Imagine sitting across from one of history’s most notorious women and listening to the memories of a life seasoned like none other. Such is the experience of reading Carolly Erickson’s novel The Secret Life of Josephine.
On the island of Martinique she was Rose Tascher. Born into a life wavering on the brink of poverty. When she was old enough, Rose was betrothed to her cousin in Paris to better the situation of her family. It was an unhappy union. Her husband, Alexandre de Beauharnais, was cruel. He made sure she knew exactly what he thought of her and paraded his mistress in front of Rose. But Rose found solace in the station marriage provided her, in the friendships she formed, and in the two children she bore. Then the time came the same social standing she enjoyed nearly saw her beheaded during The Terror. Alexandre had not been so lucky as to escape the guillotine. When The Reign of The Red Lady was over, Rose left her prison as a widow.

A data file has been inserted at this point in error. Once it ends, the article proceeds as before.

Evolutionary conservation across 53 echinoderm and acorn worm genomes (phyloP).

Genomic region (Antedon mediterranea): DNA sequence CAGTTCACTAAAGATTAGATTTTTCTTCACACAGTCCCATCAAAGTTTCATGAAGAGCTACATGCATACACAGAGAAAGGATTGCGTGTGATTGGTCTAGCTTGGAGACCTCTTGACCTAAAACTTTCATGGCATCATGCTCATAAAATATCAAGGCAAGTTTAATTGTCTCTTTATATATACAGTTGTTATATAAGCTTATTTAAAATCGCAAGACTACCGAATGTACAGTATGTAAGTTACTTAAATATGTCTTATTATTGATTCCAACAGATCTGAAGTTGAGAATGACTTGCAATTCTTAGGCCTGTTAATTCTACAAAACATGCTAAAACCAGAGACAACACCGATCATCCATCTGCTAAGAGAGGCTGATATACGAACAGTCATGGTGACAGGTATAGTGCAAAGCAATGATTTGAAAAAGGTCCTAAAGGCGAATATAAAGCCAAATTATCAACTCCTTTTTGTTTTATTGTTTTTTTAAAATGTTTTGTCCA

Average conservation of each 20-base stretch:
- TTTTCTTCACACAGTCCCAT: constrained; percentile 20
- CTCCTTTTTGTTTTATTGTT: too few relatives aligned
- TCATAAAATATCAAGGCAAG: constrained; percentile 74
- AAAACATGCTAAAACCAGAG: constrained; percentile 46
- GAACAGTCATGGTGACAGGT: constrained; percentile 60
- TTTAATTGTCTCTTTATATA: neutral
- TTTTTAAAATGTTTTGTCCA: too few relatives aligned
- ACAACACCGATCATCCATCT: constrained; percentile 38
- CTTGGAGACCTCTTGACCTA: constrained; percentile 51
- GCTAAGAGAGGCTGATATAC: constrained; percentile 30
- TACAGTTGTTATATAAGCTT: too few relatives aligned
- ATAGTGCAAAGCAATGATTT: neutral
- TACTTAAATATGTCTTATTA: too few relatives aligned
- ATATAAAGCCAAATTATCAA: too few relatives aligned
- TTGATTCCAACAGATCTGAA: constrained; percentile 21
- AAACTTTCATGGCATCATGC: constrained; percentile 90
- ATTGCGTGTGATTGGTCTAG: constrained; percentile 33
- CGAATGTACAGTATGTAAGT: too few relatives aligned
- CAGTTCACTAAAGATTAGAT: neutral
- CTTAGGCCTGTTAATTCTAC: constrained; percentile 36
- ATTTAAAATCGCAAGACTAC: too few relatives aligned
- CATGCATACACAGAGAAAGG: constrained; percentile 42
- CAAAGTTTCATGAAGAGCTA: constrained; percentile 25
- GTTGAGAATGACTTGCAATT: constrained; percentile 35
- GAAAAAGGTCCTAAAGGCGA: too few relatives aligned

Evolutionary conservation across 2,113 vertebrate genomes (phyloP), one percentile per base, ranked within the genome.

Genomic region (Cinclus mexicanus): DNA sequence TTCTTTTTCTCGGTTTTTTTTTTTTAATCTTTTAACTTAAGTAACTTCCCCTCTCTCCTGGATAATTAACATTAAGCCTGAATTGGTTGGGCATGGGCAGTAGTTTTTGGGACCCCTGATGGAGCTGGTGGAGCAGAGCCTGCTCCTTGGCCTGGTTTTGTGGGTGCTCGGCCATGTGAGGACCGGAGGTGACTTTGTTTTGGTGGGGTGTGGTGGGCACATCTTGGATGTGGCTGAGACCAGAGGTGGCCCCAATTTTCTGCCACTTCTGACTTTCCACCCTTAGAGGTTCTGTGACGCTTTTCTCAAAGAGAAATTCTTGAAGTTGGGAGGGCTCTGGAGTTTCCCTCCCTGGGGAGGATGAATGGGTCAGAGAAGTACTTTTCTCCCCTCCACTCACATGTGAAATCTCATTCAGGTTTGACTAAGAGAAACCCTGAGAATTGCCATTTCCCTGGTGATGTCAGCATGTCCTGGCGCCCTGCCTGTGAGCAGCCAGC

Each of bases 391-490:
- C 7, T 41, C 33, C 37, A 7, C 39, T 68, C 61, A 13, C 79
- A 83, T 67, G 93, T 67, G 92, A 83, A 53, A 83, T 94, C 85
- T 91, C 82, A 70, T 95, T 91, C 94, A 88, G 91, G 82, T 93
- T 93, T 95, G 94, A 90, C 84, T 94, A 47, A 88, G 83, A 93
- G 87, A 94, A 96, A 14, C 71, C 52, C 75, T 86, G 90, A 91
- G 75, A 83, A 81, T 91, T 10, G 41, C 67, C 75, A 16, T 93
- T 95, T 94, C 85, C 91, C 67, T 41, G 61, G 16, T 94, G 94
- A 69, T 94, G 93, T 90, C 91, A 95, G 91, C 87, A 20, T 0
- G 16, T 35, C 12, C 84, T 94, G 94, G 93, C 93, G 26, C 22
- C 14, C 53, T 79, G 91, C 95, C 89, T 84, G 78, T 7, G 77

Life in Paris became one of wild abandon afterwards. Rules were made up as people went along. Rose found she had a head for business and gave into her ambitious nature. She also threw herself into a life of indulgence. It was then she met “the little Corsican” named Nabuleone Buonaparte. He was taken with Rose and tenaciously set about to win her over. When his aspirations included France he changed their names to sound more French-like. Thus, Napoleon Bonaparte and Josephine were born.
The Secret Life of Josephine is an intriguing tale of what might have been. It is not a biography. Erickson’s talent for storytelling causes the book to come alive for the reader. The mesmeric characterization of Josephine and the gripping details of life in that time in history make this a stand out novel.